Essays, History, Memoirs.

Here’s the Thing about equal rights

Herein lies a tale of history misunderstood, and then of history revived. It begins in Heidelberg, Germany in 1975. I was then a young soldier in the US Army, and with a fellow soldier, had taken a day trip to visit the storied university town of Heidelberg. While strolling along the Philosopher’s Way, where students and professors had trod for hundreds of years (the walk afforded a great view of the Heidelberg castle on the opposite bank of the Neckar river), we chanced upon an unmanaged but well-trodden path that went up the hill towards the Heiligenberg (holy mountain), which other people were clambering up. There was no sign that described that path, nor could it be found on our map.

-CC BY-SA 3.0, BishkekRocks

Amphitheater on Heiligenberg, Heidelberg. Attrib: BishkekRocks, CC BY-SA 3.0.

Now very curious, we followed the path, and came finally into a cleared area which was an uncared for old amphitheater! It had a fairly large proscenium, and semi-circular stone seating for maybe 5,000-10,000 people. I stood on the front of the proscenium, my friend climbed the steps to the top of the spectator seating, and I began to speak in an ordinary voice; He heard what I said from the top of the theater, without my shouting or projecting my voice! This little acoustical “test” convinced me that this was, by general shape and acoustical behavior, built in the style of an ancient Greek amphitheater, no other information being available. I leapt to another conclusion, that since Heidelberg was, in the first century AD (or CE, whichever you prefer), one of the outposts of the Roman Empire, we must be standing on the site of an ancient Roman amphitheater (the Romans copied the Greeks in their architecture)!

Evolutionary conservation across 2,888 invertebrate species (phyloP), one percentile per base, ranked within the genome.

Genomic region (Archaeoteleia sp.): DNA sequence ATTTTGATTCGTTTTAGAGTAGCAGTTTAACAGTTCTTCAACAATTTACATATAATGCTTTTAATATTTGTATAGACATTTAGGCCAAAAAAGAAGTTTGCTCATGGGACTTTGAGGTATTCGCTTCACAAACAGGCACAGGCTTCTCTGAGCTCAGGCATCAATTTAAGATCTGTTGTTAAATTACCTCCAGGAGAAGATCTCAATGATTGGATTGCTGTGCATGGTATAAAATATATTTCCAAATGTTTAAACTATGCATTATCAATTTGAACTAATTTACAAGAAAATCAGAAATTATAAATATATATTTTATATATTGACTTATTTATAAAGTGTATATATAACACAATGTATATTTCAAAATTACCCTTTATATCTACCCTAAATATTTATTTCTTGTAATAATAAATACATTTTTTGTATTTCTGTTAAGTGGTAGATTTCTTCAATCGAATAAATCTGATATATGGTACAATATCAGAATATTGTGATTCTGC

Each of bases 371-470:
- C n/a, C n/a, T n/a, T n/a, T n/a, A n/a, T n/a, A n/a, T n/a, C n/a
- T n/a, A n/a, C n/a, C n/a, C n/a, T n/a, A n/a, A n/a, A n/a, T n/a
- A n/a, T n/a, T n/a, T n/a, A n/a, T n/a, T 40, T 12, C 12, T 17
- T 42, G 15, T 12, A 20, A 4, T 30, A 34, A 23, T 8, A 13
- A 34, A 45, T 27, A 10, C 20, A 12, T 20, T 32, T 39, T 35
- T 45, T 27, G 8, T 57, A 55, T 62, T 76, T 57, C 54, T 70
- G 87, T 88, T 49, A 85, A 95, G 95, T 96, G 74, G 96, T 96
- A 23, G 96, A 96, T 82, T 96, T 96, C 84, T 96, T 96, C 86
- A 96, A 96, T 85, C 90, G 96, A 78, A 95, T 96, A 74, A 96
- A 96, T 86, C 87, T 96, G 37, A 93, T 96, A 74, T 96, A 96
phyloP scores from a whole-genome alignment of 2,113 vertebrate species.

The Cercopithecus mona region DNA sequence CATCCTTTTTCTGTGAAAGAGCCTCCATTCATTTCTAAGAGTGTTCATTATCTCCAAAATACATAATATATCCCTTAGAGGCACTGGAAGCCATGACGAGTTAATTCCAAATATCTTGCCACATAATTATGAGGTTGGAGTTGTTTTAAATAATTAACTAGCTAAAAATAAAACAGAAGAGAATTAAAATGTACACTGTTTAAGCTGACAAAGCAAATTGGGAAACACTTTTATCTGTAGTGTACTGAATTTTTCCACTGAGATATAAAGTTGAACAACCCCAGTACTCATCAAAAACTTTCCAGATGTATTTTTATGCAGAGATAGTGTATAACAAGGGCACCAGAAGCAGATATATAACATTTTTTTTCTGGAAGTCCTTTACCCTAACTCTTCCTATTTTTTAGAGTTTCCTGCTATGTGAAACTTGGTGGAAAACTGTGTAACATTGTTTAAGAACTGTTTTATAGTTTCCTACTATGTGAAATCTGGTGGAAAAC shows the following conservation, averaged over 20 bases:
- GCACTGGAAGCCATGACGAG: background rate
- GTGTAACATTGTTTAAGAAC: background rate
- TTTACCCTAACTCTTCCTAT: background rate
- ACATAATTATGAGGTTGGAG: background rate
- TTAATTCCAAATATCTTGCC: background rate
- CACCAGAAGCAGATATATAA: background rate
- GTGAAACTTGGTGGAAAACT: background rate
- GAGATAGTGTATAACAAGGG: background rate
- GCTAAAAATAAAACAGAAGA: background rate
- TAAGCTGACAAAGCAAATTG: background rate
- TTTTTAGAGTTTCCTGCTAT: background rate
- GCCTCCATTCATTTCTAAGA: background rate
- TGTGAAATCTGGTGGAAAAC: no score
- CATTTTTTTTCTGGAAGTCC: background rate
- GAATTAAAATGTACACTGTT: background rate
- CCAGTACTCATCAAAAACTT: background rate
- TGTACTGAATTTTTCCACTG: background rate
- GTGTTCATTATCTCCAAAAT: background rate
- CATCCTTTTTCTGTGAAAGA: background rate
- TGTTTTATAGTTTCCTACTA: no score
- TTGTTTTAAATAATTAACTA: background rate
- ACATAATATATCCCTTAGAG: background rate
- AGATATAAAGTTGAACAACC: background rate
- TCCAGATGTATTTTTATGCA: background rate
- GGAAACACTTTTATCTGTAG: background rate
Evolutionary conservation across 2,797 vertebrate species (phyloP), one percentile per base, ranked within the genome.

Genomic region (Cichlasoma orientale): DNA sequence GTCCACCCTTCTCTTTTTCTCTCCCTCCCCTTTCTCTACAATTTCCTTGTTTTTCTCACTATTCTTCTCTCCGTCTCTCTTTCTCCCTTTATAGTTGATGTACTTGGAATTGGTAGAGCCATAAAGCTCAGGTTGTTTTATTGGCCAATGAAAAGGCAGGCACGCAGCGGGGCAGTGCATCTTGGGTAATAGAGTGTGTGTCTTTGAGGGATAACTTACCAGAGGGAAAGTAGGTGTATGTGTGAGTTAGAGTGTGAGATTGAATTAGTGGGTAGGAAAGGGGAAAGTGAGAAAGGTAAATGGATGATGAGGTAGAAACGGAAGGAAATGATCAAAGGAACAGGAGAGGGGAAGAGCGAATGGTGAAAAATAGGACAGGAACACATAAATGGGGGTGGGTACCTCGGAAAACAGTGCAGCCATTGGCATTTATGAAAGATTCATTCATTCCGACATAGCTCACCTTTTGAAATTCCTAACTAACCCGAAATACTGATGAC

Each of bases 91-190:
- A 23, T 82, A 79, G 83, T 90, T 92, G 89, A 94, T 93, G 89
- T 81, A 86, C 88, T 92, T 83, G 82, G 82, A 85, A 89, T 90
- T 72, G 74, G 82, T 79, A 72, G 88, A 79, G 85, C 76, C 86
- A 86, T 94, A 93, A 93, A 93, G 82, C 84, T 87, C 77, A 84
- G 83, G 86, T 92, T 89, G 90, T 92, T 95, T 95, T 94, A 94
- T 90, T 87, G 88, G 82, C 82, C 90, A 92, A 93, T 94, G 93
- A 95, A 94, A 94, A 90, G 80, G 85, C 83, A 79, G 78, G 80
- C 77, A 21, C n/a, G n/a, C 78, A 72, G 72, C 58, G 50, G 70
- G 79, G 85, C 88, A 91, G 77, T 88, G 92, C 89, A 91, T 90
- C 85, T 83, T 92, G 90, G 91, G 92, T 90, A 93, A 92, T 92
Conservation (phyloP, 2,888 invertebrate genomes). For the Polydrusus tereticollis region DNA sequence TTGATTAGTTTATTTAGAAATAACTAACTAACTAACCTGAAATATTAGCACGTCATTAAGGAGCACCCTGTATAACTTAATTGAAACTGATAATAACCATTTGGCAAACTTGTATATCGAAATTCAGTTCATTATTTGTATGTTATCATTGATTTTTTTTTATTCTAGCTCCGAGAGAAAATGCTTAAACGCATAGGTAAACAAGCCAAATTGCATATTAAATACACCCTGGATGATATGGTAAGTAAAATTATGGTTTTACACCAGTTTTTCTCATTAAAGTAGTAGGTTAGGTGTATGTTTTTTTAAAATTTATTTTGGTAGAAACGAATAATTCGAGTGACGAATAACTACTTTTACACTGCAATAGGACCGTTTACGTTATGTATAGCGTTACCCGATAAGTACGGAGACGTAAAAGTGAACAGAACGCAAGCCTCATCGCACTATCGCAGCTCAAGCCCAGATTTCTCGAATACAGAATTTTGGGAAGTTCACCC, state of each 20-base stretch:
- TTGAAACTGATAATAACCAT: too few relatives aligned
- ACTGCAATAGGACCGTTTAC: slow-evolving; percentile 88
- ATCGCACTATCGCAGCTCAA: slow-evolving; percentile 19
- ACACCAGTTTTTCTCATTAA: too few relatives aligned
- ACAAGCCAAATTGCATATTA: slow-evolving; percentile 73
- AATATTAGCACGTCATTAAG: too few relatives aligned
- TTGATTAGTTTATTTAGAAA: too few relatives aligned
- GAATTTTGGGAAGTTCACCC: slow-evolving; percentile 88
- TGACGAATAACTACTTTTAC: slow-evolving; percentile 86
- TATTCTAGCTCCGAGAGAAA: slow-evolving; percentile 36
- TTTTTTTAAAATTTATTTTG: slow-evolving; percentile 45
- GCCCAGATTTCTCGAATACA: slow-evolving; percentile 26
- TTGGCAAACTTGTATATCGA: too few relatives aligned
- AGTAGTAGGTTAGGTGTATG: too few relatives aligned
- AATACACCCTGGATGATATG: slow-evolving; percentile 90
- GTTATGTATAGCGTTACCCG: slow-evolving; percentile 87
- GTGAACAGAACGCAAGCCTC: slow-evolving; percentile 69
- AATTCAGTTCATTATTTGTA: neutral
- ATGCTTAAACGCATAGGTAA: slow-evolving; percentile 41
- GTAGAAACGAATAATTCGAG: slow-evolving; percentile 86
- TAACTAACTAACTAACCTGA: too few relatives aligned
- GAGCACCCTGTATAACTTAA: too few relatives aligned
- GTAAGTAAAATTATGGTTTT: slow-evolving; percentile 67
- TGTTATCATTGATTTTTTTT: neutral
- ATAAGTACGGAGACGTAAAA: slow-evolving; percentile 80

-CC BY-SA 2.0, Rainer Ebert

St. Michael's Monastery, Heiligenberg, Heidelberg. Attrib: Rainer Ebert, CC BY-SA 2.0.

Another unmanaged path continued from this site further up the Heiligenberg, and we walked on to discover at the top of the hill the site of a set of ruined brick and mortar buildings, very different in style from the amphitheater.  Our best guess was that it was an old monastery, based on its layout.  Again, it was not marked on our map, nor was there a sign for it.  This seemed very odd.  Because both sites appeared very old and neither were identified by map or sign, I came to the wry conclusion that there were so many ancient ruins in Europe that some simply went unmarked, and unremarked.  I tried to research both buildings later, but with no Internet, the task was too large.

Recently I wondered again about this little mystery, and, with the power of the Internet and Google Earth at my fingertips, set out to learn more about these buildings.  I started first with Google Earth, and within minutes I was looking down virtually on both sites; first I examined the “monastery”, and found it via photos and Wikipedia (only the German version) to be in fact the St. Michael’s Monastery, built in the 10th century on the very top of the Holy Mountain.  Today it is clearly marked on maps, and a small portion of it has been restored.

As for the site of the old amphitheater, the accompanying photographs proved that it was the place I had visited in my youth, and a Wikipedia link provided the description of the site: Rather than an ancient Greek amphitheater, it was in fact a Nazi-era Thingstätte, built in the Greek style! Although I turned out to be right about the architecture, I was only off by 1800 years in its age; so much for a career in archeology. The Thingstätte was part of a curious and shortlived phenomenon; it was a meeting place built in 1935 as part of the Nazi effort to link its Kultur to ancient German tribal habits and to the old Holy Roman Empire.  Goebbels, the educated Propaganda Minister, wanted to build many Thingspieler, Thingstätter, and Thingplätzer, all variations on the same idea, as a link to the past. Perhaps 50 of them were built (find some of them here, including one in Bad Windsheim, no more than 10 kilometers from Illesheim, where I lived for a short period as a young boy!), but the Nazis, for one reason or another, gave up on this cultural thrust after a few years.